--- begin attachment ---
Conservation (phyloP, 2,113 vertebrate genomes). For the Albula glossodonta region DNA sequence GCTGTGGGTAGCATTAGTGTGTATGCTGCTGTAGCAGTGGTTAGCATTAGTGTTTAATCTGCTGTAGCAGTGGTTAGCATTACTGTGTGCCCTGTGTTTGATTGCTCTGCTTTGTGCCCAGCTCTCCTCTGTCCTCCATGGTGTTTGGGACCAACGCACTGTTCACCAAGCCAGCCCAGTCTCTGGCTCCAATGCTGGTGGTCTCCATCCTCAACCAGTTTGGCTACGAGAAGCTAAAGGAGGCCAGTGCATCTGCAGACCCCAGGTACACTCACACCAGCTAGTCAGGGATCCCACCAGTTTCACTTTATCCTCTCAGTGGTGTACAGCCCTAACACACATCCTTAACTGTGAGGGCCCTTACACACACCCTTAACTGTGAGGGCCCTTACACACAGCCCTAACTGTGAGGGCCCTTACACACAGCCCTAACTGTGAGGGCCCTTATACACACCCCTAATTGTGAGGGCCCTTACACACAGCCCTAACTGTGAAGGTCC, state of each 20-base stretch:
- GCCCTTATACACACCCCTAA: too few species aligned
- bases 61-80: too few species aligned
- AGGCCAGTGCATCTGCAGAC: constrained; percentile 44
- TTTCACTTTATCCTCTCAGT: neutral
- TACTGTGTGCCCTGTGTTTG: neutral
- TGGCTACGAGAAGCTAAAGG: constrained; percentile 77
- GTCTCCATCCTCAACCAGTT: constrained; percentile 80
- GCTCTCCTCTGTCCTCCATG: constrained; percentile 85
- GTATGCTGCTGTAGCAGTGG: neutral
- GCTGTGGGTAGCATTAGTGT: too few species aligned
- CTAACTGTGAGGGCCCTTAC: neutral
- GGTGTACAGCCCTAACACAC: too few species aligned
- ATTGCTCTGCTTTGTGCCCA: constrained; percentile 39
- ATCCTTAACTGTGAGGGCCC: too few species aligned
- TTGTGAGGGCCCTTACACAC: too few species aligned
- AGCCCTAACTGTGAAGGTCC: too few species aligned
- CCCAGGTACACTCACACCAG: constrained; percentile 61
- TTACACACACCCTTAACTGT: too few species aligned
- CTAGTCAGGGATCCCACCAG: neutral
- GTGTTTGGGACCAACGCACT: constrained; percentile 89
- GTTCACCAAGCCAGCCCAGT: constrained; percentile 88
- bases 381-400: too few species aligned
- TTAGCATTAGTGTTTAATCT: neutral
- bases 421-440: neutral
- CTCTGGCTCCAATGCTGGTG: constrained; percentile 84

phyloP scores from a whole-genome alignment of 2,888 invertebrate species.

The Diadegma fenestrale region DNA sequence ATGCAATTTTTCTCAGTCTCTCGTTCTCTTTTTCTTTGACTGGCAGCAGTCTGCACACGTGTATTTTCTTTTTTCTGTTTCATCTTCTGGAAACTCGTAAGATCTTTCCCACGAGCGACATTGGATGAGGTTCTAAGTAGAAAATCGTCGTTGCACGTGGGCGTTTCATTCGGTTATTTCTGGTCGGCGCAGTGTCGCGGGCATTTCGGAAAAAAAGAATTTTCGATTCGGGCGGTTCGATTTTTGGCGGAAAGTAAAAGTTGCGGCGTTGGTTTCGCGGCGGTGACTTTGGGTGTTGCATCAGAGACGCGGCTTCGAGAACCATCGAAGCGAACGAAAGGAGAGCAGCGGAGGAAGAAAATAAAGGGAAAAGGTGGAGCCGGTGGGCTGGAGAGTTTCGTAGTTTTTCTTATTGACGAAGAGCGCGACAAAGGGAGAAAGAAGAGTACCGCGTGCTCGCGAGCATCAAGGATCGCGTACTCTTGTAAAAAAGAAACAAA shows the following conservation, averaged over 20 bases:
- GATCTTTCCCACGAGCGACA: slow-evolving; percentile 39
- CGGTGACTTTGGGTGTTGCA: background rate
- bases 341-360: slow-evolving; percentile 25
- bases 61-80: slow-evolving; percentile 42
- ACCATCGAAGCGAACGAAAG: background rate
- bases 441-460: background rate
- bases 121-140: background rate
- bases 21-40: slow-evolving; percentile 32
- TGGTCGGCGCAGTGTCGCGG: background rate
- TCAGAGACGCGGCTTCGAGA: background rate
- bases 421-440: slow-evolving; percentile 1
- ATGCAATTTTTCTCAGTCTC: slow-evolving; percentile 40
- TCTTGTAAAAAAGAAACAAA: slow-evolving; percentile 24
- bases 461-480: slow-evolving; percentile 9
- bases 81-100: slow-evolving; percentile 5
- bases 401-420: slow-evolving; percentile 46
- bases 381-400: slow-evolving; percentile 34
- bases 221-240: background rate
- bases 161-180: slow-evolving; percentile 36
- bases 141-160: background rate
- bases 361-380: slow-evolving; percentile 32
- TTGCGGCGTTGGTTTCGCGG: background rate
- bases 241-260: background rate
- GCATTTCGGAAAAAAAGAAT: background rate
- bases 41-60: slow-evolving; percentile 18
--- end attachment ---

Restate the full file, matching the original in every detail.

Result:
Conservation (phyloP, 2,113 vertebrate genomes). For the Albula glossodonta region DNA sequence GCTGTGGGTAGCATTAGTGTGTATGCTGCTGTAGCAGTGGTTAGCATTAGTGTTTAATCTGCTGTAGCAGTGGTTAGCATTACTGTGTGCCCTGTGTTTGATTGCTCTGCTTTGTGCCCAGCTCTCCTCTGTCCTCCATGGTGTTTGGGACCAACGCACTGTTCACCAAGCCAGCCCAGTCTCTGGCTCCAATGCTGGTGGTCTCCATCCTCAACCAGTTTGGCTACGAGAAGCTAAAGGAGGCCAGTGCATCTGCAGACCCCAGGTACACTCACACCAGCTAGTCAGGGATCCCACCAGTTTCACTTTATCCTCTCAGTGGTGTACAGCCCTAACACACATCCTTAACTGTGAGGGCCCTTACACACACCCTTAACTGTGAGGGCCCTTACACACAGCCCTAACTGTGAGGGCCCTTACACACAGCCCTAACTGTGAGGGCCCTTATACACACCCCTAATTGTGAGGGCCCTTACACACAGCCCTAACTGTGAAGGTCC, state of each 20-base stretch:
- GCCCTTATACACACCCCTAA: too few species aligned
- bases 61-80: too few species aligned
- AGGCCAGTGCATCTGCAGAC: constrained; percentile 44
- TTTCACTTTATCCTCTCAGT: neutral
- TACTGTGTGCCCTGTGTTTG: neutral
- TGGCTACGAGAAGCTAAAGG: constrained; percentile 77
- GTCTCCATCCTCAACCAGTT: constrained; percentile 80
- GCTCTCCTCTGTCCTCCATG: constrained; percentile 85
- GTATGCTGCTGTAGCAGTGG: neutral
- GCTGTGGGTAGCATTAGTGT: too few species aligned
- CTAACTGTGAGGGCCCTTAC: neutral
- GGTGTACAGCCCTAACACAC: too few species aligned
- ATTGCTCTGCTTTGTGCCCA: constrained; percentile 39
- ATCCTTAACTGTGAGGGCCC: too few species aligned
- TTGTGAGGGCCCTTACACAC: too few species aligned
- AGCCCTAACTGTGAAGGTCC: too few species aligned
- CCCAGGTACACTCACACCAG: constrained; percentile 61
- TTACACACACCCTTAACTGT: too few species aligned
- CTAGTCAGGGATCCCACCAG: neutral
- GTGTTTGGGACCAACGCACT: constrained; percentile 89
- GTTCACCAAGCCAGCCCAGT: constrained; percentile 88
- bases 381-400: too few species aligned
- TTAGCATTAGTGTTTAATCT: neutral
- bases 421-440: neutral
- CTCTGGCTCCAATGCTGGTG: constrained; percentile 84

phyloP scores from a whole-genome alignment of 2,888 invertebrate species.

The Diadegma fenestrale region DNA sequence ATGCAATTTTTCTCAGTCTCTCGTTCTCTTTTTCTTTGACTGGCAGCAGTCTGCACACGTGTATTTTCTTTTTTCTGTTTCATCTTCTGGAAACTCGTAAGATCTTTCCCACGAGCGACATTGGATGAGGTTCTAAGTAGAAAATCGTCGTTGCACGTGGGCGTTTCATTCGGTTATTTCTGGTCGGCGCAGTGTCGCGGGCATTTCGGAAAAAAAGAATTTTCGATTCGGGCGGTTCGATTTTTGGCGGAAAGTAAAAGTTGCGGCGTTGGTTTCGCGGCGGTGACTTTGGGTGTTGCATCAGAGACGCGGCTTCGAGAACCATCGAAGCGAACGAAAGGAGAGCAGCGGAGGAAGAAAATAAAGGGAAAAGGTGGAGCCGGTGGGCTGGAGAGTTTCGTAGTTTTTCTTATTGACGAAGAGCGCGACAAAGGGAGAAAGAAGAGTACCGCGTGCTCGCGAGCATCAAGGATCGCGTACTCTTGTAAAAAAGAAACAAA shows the following conservation, averaged over 20 bases:
- GATCTTTCCCACGAGCGACA: slow-evolving; percentile 39
- CGGTGACTTTGGGTGTTGCA: background rate
- bases 341-360: slow-evolving; percentile 25
- bases 61-80: slow-evolving; percentile 42
- ACCATCGAAGCGAACGAAAG: background rate
- bases 441-460: background rate
- bases 121-140: background rate
- bases 21-40: slow-evolving; percentile 32
- TGGTCGGCGCAGTGTCGCGG: background rate
- TCAGAGACGCGGCTTCGAGA: background rate
- bases 421-440: slow-evolving; percentile 1
- ATGCAATTTTTCTCAGTCTC: slow-evolving; percentile 40
- TCTTGTAAAAAAGAAACAAA: slow-evolving; percentile 24
- bases 461-480: slow-evolving; percentile 9
- bases 81-100: slow-evolving; percentile 5
- bases 401-420: slow-evolving; percentile 46
- bases 381-400: slow-evolving; percentile 34
- bases 221-240: background rate
- bases 161-180: slow-evolving; percentile 36
- bases 141-160: background rate
- bases 361-380: slow-evolving; percentile 32
- TTGCGGCGTTGGTTTCGCGG: background rate
- bases 241-260: background rate
- GCATTTCGGAAAAAAAGAAT: background rate
- bases 41-60: slow-evolving; percentile 18